Ms. Behavior®: Playing Second Fiddle and Long Distance Love Affairs

Dear Ms. Behavior:

For the last year, I’ve dated a woman named Jean who’s in a relationship with someone else.  I only see her on occasional weekends and she has to lie to her girlfriend to visit me, but I’m crazy about her.

Jean tells me that she loves me, but she’s careful not to make any promises and feels guilty that we’re having an affair. Her relationship with her partner doesn’t sound happy. This gives me hope that maybe she’ll leave someday.  Also, we are compatible and have amazing sex. She wouldn’t be so free and ecstatic with me if her relationship were destined to last, right?

Jean recently said that she needs time away from me to sort out her feelings for her girlfriend (i.e. should she leave or stay) and that she needs my help; she can’t stay away from me unless I stop calling and e-mailing her too. If it’s so hard to stay away from me, isn’t it because we’re meant for each other? Why should I agree to leave her alone if I think the gods want us to be together?

-Second Fiddle

 

Dear Second Fiddle:

If Jean needs help to separate from you, it doesn’t confirm that you’re her soul mate; it could just mean that the two of you are engaged in an obsessive pattern you need to break together. Lots of people need help to give up drugs, alcohol, smoking, Scooter Pies, or tasty extracurricular affairs. That’s what addiction is all about.

Don’t you want to give her time to get out of the muddled spot she’s in with her current girlfriend? If she doesn’t have some time to sort it all out, she may feel too guilty to be with you even if they do break up.

Ultimately, the best reason for you to leave Jean alone is a self-serving one; it increases the unlikely odds that you could be together someday. The trick will be seeing if you still want each other once you can have each other.

 

Dear Ms. Behavior:

My girlfriend Meg and I have had a semi-long distance relationship for five years. She lives 80 miles away, but I visit her every weekend. She never visits me because I still live with my ex, Jodi. I don’t have romantic feelings for Jodi, but Jodi has always needed me to nurse her emotional health, and I didn’t want to distress her by moving away.  Meg has always hated this arrangement, because it meant that she couldn’t come visit me and I couldn’t move in with her.

Now Jodi has finally met someone and is moving out. As soon as I found out that Jodi was leaving, I offered to move in with Meg. Much to my surprise, Meg probably isn’t going to let me move in with her. She says that she’s gotten used to having her own space. (Even when I’m there on weekends, she piles my shoes up in the corner, stuffs my suitcase under the bed, and will not let me leave my makeup or toothbrush on the bathroom counter.)  Should I insist on moving in with Meg despite her protests and sudden need for space?  I thought we were heading toward the perfect life.  Now I’m not so sure.  What should I do?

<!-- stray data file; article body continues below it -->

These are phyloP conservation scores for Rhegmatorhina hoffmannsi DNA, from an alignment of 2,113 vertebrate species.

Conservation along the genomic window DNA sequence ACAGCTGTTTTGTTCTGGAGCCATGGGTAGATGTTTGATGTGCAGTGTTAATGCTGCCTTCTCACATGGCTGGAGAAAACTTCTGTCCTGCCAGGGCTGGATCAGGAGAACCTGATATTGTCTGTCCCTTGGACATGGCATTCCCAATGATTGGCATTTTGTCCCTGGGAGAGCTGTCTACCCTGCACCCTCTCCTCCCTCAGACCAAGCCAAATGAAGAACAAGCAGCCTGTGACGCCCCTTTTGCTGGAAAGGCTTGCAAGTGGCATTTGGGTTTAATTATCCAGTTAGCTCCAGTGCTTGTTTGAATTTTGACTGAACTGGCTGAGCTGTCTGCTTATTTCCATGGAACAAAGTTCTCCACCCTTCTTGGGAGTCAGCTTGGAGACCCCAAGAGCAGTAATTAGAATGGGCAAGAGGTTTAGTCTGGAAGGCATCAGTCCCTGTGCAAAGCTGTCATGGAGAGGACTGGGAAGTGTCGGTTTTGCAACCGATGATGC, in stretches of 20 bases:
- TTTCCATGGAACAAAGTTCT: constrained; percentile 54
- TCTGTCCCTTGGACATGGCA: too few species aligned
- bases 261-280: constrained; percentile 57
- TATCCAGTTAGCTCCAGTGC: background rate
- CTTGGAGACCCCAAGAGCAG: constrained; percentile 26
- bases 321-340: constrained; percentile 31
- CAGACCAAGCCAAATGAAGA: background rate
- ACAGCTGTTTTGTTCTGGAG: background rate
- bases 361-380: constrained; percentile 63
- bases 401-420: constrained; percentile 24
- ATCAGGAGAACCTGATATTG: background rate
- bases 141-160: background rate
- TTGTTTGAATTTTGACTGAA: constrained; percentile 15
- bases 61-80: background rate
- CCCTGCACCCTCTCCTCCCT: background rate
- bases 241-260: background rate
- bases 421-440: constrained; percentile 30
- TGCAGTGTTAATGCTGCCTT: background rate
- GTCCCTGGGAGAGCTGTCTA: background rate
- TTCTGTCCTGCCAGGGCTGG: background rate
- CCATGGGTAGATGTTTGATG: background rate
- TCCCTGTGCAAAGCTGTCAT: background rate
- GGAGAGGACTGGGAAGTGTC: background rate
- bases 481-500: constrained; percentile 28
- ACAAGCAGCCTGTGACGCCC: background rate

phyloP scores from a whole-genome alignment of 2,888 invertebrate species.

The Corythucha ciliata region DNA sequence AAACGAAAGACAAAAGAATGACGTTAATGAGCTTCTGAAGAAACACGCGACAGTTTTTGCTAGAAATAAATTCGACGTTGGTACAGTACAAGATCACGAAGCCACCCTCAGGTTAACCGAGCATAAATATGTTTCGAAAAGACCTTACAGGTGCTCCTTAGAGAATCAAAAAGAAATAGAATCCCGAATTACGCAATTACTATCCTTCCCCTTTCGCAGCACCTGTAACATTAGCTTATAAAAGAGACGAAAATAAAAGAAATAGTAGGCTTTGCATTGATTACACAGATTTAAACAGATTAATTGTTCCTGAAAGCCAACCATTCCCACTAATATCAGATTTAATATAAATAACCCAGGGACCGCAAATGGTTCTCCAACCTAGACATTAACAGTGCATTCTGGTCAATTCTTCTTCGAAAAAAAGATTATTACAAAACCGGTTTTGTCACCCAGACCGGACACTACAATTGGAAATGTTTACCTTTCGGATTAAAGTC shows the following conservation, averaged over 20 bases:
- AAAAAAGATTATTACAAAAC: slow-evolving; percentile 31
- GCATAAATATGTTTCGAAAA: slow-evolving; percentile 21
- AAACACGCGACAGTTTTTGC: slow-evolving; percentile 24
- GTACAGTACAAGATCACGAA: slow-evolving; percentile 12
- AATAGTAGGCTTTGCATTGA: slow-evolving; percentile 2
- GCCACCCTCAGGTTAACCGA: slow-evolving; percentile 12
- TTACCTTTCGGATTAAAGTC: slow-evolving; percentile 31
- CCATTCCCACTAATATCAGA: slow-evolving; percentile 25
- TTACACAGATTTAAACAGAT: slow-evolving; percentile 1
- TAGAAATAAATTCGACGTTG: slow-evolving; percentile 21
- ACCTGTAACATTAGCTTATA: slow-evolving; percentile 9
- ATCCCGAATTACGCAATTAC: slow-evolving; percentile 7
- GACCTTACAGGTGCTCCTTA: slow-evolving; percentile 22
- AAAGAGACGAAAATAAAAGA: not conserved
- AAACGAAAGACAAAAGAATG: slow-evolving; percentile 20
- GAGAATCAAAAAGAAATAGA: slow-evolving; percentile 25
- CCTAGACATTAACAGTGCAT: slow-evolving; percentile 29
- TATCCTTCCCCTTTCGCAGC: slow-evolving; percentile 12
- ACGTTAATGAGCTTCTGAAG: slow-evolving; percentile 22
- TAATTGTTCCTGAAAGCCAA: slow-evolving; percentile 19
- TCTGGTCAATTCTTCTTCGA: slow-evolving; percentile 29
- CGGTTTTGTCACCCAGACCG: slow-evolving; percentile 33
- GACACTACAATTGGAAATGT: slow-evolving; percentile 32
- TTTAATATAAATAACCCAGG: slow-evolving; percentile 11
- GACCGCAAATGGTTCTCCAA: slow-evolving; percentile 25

-Suitcase Under the Bed

 

Dear Suitcase Under the Bed:

Meg might have been happy if you’d decided that you wanted to live with her based on a deepening of your feelings or commitment. But if your desire to live with her springs instead from Jodi’s decision to move out, that wouldn’t exactly make anyone’s heart sing. If anything, your commitment to Jodi sounds even stronger than that of the average merged lesbian ex. Inviting a former girlfriend to holiday meals and Super Bowl parties is one thing, but never-ending devotion (like, cohabitating with her until she’s married off) seems way more extreme.

Your old arrangement may not have given Meg everything she wanted or needed, but it sounds like she grew comfortable with it, and it allowed her to feel her desire for more. Unfortunately, she’s either gotten used to living with her longing or has found another way to channel it.

If Meg stuffs your shoes into a corner, she’s either a supreme neatnik, or she’s giving you a very clear signal that she doesn’t want your life (your stuff) fully integrated with hers right now. You might suggest the possibility of living in a new, larger place together, where Meg wouldn’t have to compromise the amount of space she has in order to live with you.  But despite your wish to save your ex, please don’t bring her with you, even if her current relationship doesn’t work out.

____________

© 2012 Meryl Cohn. Address questions and correspondence to msbehavior@mac.com.

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